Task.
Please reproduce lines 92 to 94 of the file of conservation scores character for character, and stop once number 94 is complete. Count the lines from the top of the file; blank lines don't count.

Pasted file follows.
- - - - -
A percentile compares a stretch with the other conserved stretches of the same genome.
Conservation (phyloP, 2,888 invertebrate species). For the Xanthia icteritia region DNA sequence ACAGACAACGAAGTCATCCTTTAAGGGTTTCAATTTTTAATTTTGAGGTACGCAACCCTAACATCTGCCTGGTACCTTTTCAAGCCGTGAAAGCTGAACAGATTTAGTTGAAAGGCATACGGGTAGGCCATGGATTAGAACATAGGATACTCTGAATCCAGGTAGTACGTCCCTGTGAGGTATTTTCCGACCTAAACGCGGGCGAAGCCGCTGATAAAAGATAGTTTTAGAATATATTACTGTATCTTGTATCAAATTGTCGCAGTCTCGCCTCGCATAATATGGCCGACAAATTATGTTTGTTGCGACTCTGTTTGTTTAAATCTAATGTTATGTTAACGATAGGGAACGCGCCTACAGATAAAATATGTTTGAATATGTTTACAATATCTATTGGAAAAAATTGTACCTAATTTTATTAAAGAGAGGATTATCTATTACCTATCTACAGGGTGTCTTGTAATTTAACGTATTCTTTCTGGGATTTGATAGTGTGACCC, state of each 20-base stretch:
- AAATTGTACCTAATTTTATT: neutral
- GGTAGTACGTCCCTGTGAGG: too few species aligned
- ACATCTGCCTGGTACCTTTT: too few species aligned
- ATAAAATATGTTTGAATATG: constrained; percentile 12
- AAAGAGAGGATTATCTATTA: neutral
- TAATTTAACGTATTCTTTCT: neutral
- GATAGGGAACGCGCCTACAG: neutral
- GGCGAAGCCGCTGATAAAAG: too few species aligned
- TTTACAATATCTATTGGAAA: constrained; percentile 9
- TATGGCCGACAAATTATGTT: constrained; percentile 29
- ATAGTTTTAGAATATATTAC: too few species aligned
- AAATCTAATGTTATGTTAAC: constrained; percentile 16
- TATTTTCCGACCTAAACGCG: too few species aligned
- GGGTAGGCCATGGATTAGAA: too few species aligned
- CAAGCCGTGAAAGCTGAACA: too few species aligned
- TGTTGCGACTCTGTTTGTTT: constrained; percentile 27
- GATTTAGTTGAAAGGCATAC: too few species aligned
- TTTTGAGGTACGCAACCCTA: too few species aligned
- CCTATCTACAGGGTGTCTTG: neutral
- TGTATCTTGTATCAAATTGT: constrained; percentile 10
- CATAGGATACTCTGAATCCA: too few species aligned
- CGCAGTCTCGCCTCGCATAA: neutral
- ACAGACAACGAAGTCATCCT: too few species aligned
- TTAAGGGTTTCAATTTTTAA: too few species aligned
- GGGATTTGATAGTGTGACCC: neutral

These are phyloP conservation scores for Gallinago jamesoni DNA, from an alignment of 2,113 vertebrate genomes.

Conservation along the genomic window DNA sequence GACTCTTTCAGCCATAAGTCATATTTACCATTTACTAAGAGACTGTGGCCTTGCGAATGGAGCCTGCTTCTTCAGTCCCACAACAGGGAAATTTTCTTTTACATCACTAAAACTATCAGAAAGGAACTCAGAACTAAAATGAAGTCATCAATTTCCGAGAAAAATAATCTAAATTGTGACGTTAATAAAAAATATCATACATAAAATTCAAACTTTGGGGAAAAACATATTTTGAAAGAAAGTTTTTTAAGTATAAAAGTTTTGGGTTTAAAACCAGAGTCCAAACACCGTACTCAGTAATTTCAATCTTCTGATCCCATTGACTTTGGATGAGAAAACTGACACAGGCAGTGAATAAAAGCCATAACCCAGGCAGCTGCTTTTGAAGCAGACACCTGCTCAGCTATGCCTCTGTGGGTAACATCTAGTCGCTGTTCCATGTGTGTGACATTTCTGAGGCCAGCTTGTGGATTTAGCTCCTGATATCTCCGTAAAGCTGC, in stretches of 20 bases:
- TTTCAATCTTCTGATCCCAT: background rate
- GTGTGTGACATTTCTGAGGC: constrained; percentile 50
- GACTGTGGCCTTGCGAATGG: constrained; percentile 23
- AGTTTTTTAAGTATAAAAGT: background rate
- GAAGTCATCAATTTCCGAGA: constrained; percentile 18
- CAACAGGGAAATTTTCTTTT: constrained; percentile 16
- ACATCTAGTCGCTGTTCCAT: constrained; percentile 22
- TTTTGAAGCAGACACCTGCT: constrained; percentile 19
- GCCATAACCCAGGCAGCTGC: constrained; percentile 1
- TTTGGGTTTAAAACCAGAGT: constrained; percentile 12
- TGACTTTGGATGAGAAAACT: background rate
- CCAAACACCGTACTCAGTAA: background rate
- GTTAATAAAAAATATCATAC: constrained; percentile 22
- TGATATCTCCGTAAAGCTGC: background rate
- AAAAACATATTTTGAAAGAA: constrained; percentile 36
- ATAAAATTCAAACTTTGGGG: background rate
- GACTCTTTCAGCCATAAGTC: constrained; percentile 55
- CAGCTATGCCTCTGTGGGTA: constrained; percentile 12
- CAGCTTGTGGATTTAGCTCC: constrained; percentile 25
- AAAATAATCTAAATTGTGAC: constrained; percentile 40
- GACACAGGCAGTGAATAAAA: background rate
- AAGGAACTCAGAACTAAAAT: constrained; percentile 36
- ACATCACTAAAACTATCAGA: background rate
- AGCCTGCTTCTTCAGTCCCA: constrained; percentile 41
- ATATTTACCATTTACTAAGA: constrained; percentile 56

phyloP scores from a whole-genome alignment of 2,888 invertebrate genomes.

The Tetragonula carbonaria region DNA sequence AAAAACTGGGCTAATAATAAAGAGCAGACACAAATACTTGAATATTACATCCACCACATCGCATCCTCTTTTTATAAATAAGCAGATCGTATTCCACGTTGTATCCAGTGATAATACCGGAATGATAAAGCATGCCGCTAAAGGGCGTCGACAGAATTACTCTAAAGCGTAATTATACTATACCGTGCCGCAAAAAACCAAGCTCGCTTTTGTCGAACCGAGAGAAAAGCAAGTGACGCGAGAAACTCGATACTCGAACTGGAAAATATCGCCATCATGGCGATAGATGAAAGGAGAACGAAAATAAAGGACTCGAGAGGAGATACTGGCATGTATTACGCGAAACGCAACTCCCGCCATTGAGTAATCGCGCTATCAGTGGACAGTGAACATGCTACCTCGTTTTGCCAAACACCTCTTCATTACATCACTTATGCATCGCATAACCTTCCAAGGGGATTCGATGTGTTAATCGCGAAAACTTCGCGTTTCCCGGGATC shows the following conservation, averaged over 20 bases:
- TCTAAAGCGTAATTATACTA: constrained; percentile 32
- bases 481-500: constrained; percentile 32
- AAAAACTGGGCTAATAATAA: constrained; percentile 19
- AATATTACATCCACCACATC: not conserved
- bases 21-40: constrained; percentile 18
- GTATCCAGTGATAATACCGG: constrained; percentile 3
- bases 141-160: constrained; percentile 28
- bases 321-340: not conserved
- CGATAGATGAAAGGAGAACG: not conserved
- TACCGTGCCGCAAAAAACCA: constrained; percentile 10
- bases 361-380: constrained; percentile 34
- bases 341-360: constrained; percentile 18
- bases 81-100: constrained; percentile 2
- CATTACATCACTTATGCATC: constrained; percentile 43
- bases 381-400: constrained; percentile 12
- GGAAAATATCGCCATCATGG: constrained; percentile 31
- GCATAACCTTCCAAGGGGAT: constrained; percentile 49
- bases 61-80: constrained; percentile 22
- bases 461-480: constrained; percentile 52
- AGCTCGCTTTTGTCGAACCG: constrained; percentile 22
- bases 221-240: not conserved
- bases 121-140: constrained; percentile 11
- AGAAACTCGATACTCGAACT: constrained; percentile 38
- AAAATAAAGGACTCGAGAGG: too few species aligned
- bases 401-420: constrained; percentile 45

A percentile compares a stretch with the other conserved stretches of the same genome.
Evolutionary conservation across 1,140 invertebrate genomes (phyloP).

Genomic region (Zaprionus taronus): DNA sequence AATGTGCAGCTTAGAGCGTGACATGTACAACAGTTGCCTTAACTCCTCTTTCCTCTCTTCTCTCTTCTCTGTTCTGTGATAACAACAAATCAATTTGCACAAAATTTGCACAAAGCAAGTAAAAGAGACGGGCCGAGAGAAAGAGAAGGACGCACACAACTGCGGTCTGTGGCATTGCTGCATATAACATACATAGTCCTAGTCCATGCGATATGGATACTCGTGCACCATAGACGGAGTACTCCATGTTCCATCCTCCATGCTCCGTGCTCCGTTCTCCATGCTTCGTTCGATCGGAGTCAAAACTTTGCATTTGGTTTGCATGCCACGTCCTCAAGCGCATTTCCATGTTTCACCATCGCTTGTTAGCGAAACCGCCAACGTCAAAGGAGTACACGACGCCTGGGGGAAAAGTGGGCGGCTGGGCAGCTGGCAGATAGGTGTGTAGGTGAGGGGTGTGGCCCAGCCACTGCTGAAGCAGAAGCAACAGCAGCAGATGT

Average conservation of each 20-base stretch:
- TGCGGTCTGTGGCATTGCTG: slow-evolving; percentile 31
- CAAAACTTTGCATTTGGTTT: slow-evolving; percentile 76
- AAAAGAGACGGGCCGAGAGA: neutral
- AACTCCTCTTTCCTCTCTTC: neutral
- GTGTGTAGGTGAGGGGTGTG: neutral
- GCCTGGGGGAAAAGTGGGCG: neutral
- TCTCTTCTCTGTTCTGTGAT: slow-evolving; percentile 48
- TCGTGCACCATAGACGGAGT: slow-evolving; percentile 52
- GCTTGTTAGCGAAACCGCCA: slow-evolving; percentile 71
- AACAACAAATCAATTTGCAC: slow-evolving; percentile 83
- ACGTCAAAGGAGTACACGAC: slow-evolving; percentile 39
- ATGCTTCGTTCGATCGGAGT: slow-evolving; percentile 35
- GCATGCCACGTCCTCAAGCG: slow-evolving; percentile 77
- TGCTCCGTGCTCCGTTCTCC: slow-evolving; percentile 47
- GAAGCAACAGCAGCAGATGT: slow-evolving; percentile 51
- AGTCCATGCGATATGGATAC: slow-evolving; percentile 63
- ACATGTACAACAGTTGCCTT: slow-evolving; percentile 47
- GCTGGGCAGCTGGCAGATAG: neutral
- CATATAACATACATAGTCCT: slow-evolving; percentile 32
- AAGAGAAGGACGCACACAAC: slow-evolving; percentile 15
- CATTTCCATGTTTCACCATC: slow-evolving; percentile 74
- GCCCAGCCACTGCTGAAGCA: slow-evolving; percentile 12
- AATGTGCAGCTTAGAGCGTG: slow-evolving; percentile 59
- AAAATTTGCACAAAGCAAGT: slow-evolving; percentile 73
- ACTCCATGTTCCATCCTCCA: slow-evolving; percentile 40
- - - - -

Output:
- TCTCTTCTCTGTTCTGTGAT: slow-evolving; percentile 48
- TCGTGCACCATAGACGGAGT: slow-evolving; percentile 52
- GCTTGTTAGCGAAACCGCCA: slow-evolving; percentile 71